In Washington State, a 20 day notice to terminate tenancy is used to terminate a month-to-month lease agreement between a landlord and tenant. It is not the same as an eviction but may serve as a precursor to an eviction proceeding if the tenant does not vacate following a 20 day notice. A 20 day notice to terminate cannot be used to terminate the remainder of any other kind of lease agreement, such as a term lease (one year lease, etc).
A common misperception of a 20 day notice is that the tenant must vacate the rental 20 days after the notice has been properly served. This, however, is incorrect. The notice actually indicates that a landlord must serve notice to terminate tenancy AT LEAST 20 days before the end of the rental period, which is typically the end of the calendar month. This means that even if you serve the notice on the first of the month, the tenant will have till the end of that month to vacate.
If a tenant, after having received notice, does not vacate the premises at the end of the rental period, they have become a holdover tenant and the landlord may move forward with an unlawful detainer action. This is the formal legal process through which the landlord may regain possession, also known as an eviction. A landlord may not remove the tenant’s belongings or change the locks if the tenant has not vacated at the end of the rental period. Instead the landlord must first follow the eviction lawsuit process.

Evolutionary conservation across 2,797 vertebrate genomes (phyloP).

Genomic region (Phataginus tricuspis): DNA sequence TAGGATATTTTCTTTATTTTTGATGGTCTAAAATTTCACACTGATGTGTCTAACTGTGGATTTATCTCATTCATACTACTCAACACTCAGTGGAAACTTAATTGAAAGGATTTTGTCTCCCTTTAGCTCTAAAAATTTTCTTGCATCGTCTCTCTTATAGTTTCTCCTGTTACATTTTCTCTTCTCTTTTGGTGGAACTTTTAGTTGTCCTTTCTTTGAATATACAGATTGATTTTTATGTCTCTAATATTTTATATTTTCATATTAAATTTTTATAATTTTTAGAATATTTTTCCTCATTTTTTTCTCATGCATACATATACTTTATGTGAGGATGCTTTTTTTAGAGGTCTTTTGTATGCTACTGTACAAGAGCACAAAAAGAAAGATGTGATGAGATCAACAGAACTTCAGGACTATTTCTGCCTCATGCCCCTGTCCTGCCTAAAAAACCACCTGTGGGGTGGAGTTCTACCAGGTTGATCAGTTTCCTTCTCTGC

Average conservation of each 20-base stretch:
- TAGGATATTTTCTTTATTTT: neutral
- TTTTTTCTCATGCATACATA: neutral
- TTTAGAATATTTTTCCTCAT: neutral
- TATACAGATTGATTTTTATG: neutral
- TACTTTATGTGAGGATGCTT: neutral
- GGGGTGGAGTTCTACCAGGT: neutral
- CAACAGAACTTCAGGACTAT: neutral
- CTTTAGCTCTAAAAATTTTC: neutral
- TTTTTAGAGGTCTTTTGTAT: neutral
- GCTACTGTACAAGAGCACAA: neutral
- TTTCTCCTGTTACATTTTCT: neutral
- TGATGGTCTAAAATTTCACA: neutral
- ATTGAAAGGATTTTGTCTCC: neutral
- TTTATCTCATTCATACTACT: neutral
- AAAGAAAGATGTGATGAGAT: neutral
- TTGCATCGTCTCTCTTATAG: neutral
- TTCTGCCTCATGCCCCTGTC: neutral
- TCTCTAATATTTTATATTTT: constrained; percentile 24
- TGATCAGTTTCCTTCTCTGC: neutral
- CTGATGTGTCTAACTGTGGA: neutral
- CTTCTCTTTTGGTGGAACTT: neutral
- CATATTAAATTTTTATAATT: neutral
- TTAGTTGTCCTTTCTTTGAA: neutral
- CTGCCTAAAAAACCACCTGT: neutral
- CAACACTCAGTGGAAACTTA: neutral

In the state of Washington, the general rule is that termination of a month–to-month tenancy does not require a “just cause”. This means that a landlord is not required to give a specific reason when giving a 20 day notice. However, tenants are protected from having their tenancy terminated based on discrimination of any protected class status (race, gender, or disability) or for any retaliatory purposes. The one exception to the general rule is offered by the City of Seattle. An ordinance called the “Just Cause Ordinance” requires that landlords of Seattle properties must give a “Just Cause” when terminating a month-to-month tenancy.
In order to properly serve the 20 day notice the following steps must be followed. A copy of the notice must be provided to each adult occupant, either by personal delivery, personally delivering a copy to a person of suitable age and discretion and mailing a copy to each adult occupant by first class mail, or by placing the notice in a place on the property where they are likely to see it and mailing by first class mail.
To find out more about the eviction process, and to talk with experience eviction attorneys in the Seattle area, contact Dimension Law Group today.
Renton Office: 234 SW 43rd St, Suite MA, Renton, WA 98057
Seattle Office: 1200 Westlake Ave N, Suite #1006, Seattle, WA 98109
Disclaimer: No information in this post is considered legal advice or constitutes an attorney client relationship. The content provided here is for informational purposes only.